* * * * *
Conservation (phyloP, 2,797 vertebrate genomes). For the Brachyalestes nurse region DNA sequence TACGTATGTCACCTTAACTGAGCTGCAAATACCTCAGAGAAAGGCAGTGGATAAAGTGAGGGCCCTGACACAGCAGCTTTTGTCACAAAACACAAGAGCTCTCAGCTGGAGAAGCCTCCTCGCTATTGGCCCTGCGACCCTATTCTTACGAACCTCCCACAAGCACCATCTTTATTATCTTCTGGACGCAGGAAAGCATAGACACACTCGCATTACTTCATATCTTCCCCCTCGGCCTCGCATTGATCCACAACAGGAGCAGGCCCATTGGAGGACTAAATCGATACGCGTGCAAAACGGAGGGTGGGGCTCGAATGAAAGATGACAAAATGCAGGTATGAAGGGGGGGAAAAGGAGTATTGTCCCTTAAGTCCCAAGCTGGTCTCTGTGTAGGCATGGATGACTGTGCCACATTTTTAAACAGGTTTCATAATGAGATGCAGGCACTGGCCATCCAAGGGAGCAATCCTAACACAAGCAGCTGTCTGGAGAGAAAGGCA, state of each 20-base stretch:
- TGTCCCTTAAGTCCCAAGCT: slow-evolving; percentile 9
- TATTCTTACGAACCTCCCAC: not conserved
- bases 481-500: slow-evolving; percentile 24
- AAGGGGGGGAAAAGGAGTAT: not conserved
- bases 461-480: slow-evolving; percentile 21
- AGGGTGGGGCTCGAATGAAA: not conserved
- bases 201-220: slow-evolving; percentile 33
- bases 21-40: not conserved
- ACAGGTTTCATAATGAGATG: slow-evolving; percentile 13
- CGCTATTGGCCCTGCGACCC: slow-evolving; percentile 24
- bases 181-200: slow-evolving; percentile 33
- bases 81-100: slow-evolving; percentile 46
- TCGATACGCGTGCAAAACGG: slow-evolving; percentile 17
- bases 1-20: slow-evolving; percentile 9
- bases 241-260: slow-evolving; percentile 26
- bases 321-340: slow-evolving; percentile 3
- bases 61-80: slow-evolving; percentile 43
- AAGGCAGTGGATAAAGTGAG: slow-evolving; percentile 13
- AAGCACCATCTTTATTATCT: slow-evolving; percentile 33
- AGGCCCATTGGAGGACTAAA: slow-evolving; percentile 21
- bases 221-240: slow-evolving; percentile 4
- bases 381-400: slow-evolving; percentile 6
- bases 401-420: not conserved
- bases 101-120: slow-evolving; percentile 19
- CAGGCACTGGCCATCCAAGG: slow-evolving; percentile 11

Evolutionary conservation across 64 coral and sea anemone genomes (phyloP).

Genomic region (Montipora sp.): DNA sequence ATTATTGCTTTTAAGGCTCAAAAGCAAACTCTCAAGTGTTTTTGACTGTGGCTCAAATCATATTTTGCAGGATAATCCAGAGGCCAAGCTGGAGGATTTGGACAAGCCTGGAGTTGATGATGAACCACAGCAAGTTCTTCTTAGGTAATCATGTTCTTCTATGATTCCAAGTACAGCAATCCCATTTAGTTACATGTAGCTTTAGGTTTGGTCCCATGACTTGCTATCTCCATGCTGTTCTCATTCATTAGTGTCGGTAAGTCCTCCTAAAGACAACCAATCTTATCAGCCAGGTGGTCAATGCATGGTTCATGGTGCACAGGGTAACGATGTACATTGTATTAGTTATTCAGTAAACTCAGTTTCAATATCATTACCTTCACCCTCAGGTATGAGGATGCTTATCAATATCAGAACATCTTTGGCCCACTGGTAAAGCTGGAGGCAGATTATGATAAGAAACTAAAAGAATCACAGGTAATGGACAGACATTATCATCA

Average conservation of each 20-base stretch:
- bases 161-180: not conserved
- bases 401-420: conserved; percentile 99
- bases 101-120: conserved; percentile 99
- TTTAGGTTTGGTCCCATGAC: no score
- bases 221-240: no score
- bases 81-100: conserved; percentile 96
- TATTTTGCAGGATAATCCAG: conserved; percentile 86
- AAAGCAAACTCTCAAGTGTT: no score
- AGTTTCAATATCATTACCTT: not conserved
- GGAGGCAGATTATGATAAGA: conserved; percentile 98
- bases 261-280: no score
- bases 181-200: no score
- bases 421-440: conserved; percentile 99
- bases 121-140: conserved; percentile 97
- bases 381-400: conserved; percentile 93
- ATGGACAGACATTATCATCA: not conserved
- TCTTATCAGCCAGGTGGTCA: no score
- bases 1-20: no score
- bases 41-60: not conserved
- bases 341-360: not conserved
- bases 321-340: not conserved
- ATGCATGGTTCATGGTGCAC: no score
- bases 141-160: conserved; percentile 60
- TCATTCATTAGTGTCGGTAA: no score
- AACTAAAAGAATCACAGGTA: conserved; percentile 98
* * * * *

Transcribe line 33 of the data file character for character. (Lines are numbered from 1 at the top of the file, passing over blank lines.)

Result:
- TTTAGGTTTGGTCCCATGAC: no score